When we first walked inside the gates to meet the Anawmar Art Group, awarded the lease on the building last year, I was surprised. The couple who greeted us were in their 20s, Singapore educated and well spoken. The elegant Le Yee Soe and her husband Soe Thwin Tun did not imagine they would become managing directors of what is potentially one of the largest historic restoration projects in the world right now. "We wanted a place to showcase our art," she said.
Their plan to turn the grand building into museums, galleries and a cultural centre no doubt caught the attention and imagination of the Myanmar Investment Commission, which hands out leases on government properties. Faced with rising public concern over plans to make it into a hotel, it put the Secretariat into the hands of the Anawmar group.
Executing that plan is another matter. The 400,000 square foot building is two-thirds the size of the exhibition halls of the Louvre in Paris. The Anawmar group says it will contribute $30m in restoration costs, as well as intangible assets such as paintings for a future museum and memorial to General Aung San. But a recent technical study estimated the total cost to bring back the building to be at least $100m.
Although the Anawmar group is not yet asking for money, it does need help. Few people with the expertise to restore this kind of building can be found in Myanmar. The ancient temples of Bagan, the nation’s most striking ancient site, were reportedly denied UNESCO World Heritage status after repairs damaged rather than conserved their historic integrity. The young couple at the heart of this challenging project admit they have no experience in heritage restoration and are looking for expert help.
This kind of expert help is only likely to be forthcoming if the project is seen as being in the public interest. Currently, the Anawmar Group is a private company. While they told me they will not make money with the project, they have not yet publicly declared themselves a non-profit organisation. This has led to speculation, rightly or wrongly, about the nature of the group.
Quite quickly, I found that Soe Thwin Tun’s grandfather is a former general in the military government, U Tun Gyi, who was ousted in the Khin Nyunt purge of 1997, and is widely blamed for driving up the cost of cars through exploitative import licenses. Other board members of the Anawmar group include Soe Thwin Tun’s mother, Daw Thi Thi Tun, who amassed the family’s vast art collection and property investments, and famous Myanmar artist Nay Myo Say who has a good reputation as a restaurant owner.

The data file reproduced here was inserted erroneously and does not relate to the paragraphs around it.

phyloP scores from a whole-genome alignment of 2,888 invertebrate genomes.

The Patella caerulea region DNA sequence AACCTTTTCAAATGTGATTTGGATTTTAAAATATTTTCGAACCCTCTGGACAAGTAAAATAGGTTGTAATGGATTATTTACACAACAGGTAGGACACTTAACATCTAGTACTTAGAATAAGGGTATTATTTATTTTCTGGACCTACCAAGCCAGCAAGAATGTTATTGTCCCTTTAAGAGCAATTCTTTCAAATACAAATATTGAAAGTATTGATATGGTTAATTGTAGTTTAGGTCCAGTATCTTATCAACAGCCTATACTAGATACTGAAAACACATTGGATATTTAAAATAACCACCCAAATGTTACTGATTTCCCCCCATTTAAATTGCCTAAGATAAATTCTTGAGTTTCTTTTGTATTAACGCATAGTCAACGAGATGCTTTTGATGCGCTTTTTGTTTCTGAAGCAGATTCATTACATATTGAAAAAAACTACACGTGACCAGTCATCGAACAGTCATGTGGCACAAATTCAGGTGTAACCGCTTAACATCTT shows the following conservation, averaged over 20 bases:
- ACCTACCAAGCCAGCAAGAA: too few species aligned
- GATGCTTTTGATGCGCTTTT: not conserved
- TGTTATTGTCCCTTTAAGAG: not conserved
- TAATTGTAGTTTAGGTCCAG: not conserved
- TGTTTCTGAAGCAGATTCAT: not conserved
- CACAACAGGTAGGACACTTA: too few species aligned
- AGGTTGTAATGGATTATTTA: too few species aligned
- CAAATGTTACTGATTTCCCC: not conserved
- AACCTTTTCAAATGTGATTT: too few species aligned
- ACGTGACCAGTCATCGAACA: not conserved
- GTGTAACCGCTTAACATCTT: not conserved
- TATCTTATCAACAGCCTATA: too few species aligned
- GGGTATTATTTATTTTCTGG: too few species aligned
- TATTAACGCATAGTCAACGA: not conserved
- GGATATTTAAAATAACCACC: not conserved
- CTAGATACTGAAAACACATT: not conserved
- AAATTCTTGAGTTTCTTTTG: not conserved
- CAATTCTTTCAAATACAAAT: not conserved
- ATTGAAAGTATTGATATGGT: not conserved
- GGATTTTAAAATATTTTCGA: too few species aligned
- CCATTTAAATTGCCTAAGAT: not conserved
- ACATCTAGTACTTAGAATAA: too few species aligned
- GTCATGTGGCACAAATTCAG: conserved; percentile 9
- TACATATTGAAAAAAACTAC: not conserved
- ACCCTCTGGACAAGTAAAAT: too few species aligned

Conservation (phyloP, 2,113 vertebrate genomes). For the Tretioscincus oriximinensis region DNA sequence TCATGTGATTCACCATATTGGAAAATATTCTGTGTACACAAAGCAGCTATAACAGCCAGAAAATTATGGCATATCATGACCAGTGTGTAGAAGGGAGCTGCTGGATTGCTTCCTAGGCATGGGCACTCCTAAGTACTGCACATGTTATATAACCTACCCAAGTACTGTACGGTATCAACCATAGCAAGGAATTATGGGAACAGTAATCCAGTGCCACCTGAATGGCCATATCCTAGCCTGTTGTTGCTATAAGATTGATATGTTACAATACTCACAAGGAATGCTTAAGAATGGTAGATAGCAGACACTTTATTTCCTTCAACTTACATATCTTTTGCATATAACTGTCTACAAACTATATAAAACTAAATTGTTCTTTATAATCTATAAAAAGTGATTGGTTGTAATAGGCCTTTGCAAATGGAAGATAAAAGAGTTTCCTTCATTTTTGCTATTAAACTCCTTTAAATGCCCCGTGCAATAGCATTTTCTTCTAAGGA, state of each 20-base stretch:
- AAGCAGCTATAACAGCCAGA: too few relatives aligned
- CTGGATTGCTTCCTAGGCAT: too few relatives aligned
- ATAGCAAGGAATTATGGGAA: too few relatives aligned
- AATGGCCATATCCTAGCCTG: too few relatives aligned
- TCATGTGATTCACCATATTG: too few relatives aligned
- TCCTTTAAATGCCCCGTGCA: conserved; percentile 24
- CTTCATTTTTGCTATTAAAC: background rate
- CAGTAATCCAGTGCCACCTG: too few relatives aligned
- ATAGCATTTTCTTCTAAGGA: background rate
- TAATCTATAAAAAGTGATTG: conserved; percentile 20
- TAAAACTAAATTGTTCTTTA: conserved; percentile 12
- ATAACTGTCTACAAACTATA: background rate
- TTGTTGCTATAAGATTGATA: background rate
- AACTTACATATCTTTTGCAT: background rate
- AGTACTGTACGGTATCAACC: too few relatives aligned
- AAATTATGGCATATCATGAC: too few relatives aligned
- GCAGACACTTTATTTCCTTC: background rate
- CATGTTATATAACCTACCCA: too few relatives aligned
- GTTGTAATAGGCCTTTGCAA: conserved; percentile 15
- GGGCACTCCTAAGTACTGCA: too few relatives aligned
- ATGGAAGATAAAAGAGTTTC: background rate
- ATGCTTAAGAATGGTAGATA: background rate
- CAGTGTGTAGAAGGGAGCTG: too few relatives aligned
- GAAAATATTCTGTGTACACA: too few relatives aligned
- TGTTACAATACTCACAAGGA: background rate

It is my belief that the young couple at the core of the Anawmar group have genuine intentions to make the building public, and that this sincere intention won them the lease. Now, a key challenge for them will be creating an organizational structure that can best steer the building through the challenging period ahead and galvanise popular support for their project.
As with the transition that Myanmar as a nation has embarked upon, the past is dark, but there is potential for a bright future. The Secretariat may be in better hands right now than with one of the usual crony developers who want to turn it into the next hotel chain with identical coffee shops downstairs. Despite their lack of experience and clarity, this young couple may yet return the Secretariat to the nation as a source of pride. After all, it is the place where Myanmar, once Burma, began its transformation from a British colony to an independent and hopeful country.
||101 East airs each week at the following times GMT: Thursday: 2230; Friday: 0930; Saturday: 0330; Sunday: 1630.